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Information for Parents

Torsion testes

  • What is this disease?

    • The two testes lie in the scrotum. The spermatic cord, containing vas deferens and blood vessels, connects the testes with the abdomen. The testes are able to move around a little in the scrotum, but cannot usually move enough to twist round fully. In some children, the tissues that surround the testis in the scrotum are lax, which allows the testis to move more than normal. Torsion of the testis occurs when the testis twists and rotates round the spermatic cord, leading to interruption in blood supply to the testis. Unless the blood supply is restored quickly the testis may become necrosed.

  • How it is diagnosed?

    • Clinical examination, Doppler USG and in doubtful cases, surgical exploration are means for diagnosis.

  • How it is treated? 

    • It is treated by surgery under general anaesthesia, in which fixation of testes is done by non absorbable sutures.

  • When it should be operated?

    • Torsion of the testis is an emergency and an urgent surgery is recommended.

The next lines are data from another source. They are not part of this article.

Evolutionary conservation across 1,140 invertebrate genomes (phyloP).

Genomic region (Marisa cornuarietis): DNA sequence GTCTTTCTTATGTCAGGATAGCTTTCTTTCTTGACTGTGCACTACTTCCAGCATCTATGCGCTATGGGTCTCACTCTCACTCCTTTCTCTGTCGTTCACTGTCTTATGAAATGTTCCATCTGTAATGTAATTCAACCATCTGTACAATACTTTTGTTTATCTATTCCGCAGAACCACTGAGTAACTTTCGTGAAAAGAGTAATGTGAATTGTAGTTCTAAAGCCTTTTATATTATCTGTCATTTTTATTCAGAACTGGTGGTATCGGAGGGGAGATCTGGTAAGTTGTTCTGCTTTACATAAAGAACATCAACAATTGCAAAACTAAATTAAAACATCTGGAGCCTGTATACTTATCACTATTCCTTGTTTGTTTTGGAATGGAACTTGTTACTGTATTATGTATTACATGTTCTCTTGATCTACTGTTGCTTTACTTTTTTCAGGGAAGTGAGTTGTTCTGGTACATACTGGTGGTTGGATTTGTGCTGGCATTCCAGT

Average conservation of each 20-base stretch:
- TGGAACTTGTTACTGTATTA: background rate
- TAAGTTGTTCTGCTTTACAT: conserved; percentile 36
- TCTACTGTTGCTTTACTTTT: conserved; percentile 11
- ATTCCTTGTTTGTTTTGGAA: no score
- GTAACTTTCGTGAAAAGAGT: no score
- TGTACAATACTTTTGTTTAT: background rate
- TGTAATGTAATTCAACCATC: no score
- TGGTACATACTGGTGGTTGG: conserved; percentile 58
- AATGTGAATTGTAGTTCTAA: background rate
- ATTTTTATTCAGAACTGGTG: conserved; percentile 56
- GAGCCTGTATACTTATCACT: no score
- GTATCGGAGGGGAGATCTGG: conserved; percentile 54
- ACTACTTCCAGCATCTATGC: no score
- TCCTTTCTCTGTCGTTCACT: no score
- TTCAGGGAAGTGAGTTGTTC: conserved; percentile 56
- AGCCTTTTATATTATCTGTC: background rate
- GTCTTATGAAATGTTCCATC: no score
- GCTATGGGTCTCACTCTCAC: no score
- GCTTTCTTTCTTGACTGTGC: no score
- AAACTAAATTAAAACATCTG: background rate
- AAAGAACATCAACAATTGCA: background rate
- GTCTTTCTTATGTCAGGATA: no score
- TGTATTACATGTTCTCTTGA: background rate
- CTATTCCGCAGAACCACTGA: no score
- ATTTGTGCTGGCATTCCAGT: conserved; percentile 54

• Are there other alternative methods of treatment?

    • In indicated cases, surgery is the only treatment option.

  • What all I need to know before my child surgery?

    • Read “All you need to know before your child’s surgery” information booklet in website. 

  • How is the surgery done?

    • A small cut is made in the skin of the scrotum to expose the testes. The affected testis and spermatic cord are untwisted. The testis is then stitched to the surrounding tissue and fixed so that it is unable to twist in the future. The other testis is also fixed at the same time. If testis is black, excision is the only option with prosthesis at puberty.

  • Remarks

    • For more details of surgery, contact your surgeon.

  • Related Photographs and videos

    • Few photographs of steps done by me and video link is given here for learning purposes.

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